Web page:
Watoga Park Foundation
Beauty – it means many things to many people
There is the universally recognized beauty of art, ballet, music and the human form. Creating and appreciating beauty seems a natural human imperative for most of us.
A mathematician may see magnificence in fractals and equations, while the birdwatcher experiences beauty in sight and song.
Others find elegance in the written word, not to diminish the splendor of inspirational oration. Doctors see beauty in the complexities and wonders of human physiology.
Beauty takes on a myriad of forms and functions from cathedrals to motorcycle design.
Beauty is not limited to only one of our senses. Sometimes it is enough just to smell a rose or run our hands over the curves of a sculpture to experience the emotion of knowing the sublime.
Those who visit Pocahontas County, and those of us fortunate enough to live here, often hear the word beauty associated with our home. The magnificence of nature surrounds us here. You need only look around to see the beauty that graces these mountains and valleys.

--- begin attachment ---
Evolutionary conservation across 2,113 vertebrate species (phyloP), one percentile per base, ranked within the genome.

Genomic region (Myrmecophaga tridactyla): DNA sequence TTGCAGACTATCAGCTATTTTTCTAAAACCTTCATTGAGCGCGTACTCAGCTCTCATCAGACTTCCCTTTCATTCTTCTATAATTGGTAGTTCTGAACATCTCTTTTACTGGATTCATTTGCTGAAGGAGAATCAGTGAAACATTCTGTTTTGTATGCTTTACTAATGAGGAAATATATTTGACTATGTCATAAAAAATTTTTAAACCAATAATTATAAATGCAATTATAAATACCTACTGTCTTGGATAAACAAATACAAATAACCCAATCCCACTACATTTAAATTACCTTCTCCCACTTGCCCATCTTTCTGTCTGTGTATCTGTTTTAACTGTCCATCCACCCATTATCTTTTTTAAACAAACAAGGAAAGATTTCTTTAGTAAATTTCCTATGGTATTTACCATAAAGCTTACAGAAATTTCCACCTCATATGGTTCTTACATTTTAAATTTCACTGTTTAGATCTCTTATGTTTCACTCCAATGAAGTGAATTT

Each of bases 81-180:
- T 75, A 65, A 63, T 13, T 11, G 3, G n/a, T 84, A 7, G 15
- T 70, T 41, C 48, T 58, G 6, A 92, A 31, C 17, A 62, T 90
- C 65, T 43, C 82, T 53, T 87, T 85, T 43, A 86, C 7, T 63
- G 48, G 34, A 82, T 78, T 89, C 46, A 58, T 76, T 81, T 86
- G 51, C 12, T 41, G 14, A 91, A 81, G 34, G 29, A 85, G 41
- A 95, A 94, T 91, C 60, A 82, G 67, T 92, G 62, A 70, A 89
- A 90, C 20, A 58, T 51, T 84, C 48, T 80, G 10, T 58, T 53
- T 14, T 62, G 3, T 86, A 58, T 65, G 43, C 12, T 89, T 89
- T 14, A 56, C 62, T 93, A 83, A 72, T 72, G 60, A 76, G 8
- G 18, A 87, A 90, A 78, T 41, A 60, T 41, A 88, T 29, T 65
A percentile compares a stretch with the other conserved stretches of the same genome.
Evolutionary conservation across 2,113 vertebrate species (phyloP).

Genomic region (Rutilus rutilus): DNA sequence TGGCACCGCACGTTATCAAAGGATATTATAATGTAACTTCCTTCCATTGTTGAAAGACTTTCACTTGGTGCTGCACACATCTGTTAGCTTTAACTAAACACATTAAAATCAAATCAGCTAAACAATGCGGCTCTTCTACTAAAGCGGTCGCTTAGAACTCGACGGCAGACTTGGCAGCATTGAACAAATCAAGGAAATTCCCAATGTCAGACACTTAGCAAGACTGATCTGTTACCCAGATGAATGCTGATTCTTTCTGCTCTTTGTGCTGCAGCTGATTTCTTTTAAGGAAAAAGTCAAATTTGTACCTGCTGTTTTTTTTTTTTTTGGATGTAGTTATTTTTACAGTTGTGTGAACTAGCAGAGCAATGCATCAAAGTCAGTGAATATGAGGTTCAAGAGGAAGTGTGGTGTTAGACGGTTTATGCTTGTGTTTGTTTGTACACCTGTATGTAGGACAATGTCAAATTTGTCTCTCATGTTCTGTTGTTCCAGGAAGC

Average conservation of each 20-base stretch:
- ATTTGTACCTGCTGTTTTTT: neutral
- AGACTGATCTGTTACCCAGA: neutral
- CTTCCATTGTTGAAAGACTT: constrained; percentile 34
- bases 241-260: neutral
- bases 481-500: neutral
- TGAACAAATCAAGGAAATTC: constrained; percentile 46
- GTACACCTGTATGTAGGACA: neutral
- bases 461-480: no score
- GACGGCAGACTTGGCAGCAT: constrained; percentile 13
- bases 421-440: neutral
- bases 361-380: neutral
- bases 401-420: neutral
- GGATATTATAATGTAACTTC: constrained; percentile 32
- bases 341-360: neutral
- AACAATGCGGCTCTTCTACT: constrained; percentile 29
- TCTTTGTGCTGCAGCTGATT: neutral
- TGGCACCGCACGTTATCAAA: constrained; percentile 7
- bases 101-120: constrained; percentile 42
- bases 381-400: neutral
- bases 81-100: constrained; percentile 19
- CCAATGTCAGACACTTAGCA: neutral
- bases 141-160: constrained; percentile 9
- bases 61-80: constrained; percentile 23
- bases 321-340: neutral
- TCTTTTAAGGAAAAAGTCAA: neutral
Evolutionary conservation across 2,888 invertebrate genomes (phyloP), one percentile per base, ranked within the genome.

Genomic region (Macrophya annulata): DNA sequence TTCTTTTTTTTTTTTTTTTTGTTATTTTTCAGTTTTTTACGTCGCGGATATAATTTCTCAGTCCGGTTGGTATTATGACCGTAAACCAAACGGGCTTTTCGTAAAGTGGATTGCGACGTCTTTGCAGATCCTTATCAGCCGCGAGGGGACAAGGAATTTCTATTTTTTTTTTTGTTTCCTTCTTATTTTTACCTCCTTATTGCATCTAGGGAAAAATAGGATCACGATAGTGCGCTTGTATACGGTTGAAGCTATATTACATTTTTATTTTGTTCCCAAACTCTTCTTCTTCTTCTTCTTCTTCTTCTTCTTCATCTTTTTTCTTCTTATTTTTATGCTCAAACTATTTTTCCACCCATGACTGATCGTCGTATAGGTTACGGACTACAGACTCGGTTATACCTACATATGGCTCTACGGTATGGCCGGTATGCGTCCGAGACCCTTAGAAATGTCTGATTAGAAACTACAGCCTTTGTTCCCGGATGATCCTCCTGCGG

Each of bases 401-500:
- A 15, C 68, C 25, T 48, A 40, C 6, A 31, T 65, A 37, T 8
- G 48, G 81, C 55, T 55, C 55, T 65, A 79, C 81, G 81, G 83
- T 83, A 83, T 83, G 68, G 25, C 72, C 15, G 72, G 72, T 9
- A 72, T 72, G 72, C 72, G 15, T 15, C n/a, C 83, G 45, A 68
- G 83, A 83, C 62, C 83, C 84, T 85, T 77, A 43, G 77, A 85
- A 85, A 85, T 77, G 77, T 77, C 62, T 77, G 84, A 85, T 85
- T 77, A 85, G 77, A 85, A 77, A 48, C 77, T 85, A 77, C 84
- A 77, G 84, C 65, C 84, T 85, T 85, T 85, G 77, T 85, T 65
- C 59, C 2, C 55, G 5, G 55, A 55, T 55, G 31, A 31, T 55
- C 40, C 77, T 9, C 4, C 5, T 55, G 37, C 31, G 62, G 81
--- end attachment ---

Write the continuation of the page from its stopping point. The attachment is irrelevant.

It would be easy to assume that everyone must have some sense of beauty and, as such, harbor respect for it. But that notion would be very naïve indeed.
There is a word for those that get a perverse satisfaction in destroying beauty – we call them vandals.
The sixth century Germanic people who were known as the Vandals were unfairly treated by history. They indeed sacked Rome, but they were no better or worse than any of their contemporary conquerors when it came to wholesale ruination.
Nevertheless, the term for damaging property became known as “vandalizing.” It is a word that will be used liberally in this edition of the Watoga Trail Report.